Advocates seeking to reduce domestic violence incidents are looking to pets to help prevent women from being battered.
A bill that would in part extend the reach of restraining and protective orders to pets will be a subject of a state judiciary hearing Wednesday.
“Victims of domestic violence have had animals killed or maimed and used as a manipulative tool,” said state Sen. Katherine Clark of Melrose. who introduced the bill this year.
Recent incidents in Roxbury and Plymouth highlight the need for the bill, which is meant to remove a barrier that may keep women in an abusive relationship, advocates said.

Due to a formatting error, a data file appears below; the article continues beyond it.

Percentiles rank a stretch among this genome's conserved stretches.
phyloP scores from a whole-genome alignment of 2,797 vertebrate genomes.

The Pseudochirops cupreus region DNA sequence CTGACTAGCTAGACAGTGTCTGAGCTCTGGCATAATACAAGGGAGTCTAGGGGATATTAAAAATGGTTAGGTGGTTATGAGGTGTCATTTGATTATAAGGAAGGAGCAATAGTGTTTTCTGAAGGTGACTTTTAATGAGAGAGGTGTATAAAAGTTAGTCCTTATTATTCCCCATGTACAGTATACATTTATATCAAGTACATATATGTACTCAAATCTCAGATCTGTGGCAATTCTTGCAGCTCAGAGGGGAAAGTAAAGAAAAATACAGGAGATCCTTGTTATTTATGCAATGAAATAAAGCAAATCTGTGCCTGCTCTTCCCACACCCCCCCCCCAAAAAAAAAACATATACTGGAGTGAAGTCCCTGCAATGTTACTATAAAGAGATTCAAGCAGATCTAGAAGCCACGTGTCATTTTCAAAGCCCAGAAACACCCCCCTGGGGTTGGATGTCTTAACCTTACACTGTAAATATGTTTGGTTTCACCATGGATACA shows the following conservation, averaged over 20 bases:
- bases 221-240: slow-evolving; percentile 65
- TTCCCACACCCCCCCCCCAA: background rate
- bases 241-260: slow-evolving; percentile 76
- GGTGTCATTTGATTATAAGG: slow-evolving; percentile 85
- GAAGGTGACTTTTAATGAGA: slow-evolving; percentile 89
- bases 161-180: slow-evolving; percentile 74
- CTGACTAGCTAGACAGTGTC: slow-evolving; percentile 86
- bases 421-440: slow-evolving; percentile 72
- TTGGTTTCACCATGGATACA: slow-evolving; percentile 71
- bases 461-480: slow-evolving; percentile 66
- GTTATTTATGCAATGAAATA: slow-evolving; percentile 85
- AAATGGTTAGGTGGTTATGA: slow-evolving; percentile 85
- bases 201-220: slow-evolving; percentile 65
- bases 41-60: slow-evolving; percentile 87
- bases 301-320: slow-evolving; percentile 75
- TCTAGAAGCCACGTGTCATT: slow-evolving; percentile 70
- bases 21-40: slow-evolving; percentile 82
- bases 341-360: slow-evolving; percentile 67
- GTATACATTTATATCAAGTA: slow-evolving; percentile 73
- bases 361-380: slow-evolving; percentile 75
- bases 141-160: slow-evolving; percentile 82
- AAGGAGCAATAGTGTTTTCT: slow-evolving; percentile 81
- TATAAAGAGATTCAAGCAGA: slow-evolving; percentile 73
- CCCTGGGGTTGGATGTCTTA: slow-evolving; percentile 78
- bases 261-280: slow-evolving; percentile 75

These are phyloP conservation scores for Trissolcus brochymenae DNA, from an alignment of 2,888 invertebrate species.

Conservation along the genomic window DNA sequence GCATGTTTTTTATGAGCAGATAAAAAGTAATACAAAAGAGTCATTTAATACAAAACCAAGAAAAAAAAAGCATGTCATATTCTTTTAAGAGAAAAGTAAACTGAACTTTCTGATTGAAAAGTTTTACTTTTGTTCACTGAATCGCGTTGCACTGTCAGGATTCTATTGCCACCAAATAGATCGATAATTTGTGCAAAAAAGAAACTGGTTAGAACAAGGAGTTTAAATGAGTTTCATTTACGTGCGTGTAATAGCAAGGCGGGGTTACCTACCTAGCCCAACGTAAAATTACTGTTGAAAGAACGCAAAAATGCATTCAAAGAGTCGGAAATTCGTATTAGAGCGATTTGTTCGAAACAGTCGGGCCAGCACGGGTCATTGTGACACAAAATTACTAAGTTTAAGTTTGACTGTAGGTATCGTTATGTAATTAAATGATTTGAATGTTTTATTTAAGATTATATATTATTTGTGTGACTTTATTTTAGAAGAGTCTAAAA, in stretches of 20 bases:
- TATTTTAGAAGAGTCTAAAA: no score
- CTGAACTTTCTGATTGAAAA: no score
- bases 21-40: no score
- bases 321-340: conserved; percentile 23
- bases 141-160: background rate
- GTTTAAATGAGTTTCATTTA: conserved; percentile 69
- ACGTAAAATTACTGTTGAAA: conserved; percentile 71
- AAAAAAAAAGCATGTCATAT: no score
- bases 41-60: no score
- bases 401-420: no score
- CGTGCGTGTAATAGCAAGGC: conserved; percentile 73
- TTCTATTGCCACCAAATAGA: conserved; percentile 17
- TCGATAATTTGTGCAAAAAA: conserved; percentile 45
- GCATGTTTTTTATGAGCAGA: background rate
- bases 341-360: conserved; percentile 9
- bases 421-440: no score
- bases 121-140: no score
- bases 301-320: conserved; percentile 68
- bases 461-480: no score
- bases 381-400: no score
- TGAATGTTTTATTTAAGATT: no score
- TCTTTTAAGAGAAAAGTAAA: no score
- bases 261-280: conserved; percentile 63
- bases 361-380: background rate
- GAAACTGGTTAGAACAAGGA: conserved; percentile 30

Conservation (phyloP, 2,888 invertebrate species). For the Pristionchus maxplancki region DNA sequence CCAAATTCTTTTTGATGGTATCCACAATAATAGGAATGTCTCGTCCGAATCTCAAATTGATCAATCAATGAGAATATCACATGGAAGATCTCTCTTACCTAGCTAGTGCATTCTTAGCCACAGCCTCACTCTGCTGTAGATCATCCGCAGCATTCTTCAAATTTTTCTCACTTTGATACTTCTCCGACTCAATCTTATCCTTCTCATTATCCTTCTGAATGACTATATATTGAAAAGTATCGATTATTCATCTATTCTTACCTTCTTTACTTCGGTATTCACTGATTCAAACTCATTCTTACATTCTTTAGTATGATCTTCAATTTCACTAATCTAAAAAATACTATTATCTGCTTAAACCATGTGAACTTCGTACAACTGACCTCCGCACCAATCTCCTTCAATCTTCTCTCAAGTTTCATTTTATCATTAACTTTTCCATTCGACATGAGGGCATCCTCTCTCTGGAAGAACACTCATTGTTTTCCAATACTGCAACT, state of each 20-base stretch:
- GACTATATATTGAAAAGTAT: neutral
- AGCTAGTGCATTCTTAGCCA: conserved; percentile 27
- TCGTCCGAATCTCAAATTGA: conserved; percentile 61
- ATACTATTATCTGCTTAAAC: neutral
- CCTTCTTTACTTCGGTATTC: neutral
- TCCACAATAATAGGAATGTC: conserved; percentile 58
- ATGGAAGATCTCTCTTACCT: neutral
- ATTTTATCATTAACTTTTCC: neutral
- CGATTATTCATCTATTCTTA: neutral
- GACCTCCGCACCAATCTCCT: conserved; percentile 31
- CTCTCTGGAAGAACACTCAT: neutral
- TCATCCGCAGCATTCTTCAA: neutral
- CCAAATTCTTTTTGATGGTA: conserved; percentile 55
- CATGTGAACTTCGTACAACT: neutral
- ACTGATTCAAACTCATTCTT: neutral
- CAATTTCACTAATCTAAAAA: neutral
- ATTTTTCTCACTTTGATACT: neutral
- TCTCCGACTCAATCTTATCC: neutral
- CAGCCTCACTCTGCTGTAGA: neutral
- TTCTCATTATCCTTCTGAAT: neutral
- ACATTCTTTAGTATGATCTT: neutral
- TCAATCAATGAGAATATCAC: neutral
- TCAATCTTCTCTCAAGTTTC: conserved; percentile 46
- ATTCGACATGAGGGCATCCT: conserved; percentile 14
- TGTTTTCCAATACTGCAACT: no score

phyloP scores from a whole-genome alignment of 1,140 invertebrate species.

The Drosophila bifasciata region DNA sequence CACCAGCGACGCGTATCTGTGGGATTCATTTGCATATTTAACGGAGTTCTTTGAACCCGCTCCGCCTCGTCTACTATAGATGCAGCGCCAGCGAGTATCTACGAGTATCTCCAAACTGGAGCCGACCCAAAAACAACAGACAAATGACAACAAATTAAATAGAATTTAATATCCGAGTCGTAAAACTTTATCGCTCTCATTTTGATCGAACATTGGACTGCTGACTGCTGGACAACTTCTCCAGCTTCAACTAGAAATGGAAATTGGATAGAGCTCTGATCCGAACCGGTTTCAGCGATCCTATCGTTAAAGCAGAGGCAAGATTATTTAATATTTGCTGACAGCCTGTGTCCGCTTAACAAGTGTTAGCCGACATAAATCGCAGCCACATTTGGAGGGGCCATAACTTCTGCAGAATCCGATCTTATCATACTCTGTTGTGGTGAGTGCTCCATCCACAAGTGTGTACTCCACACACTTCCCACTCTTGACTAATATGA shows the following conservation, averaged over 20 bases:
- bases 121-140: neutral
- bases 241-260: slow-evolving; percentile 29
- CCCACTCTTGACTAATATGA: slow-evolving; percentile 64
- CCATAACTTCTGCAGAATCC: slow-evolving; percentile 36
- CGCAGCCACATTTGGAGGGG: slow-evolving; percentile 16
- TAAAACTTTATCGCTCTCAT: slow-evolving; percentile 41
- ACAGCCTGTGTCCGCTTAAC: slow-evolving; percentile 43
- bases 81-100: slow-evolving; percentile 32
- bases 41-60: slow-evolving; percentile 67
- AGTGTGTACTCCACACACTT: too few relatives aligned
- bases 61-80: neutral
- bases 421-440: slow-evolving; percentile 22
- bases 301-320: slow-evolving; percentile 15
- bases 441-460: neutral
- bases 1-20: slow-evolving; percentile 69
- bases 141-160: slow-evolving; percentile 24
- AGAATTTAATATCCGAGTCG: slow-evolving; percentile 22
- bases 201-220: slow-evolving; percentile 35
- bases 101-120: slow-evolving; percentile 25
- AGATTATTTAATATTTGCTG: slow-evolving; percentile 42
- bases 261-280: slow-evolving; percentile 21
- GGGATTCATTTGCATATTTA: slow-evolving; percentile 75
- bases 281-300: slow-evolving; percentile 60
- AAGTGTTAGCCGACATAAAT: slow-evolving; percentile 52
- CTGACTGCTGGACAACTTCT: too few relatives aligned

Abusing animals “is used as a mechanism for having control over a victim either by making threats to the pet or causing actual harm to the pet,” said Maureen Gallagher, the policy director at the statewide domestic violence victims’ advocacy group Jane Doe, Inc. “We also have concerns because victims may not leave a situation if they fear animals will be left behind or would be hurt.”
Similar legislation has been enacted in more than a dozen other states, including Connecticut and Vermont.
Different versions have been previously introduced in Massachusetts in past years. However, this year it appears advocates have significant support to move the legislation forward.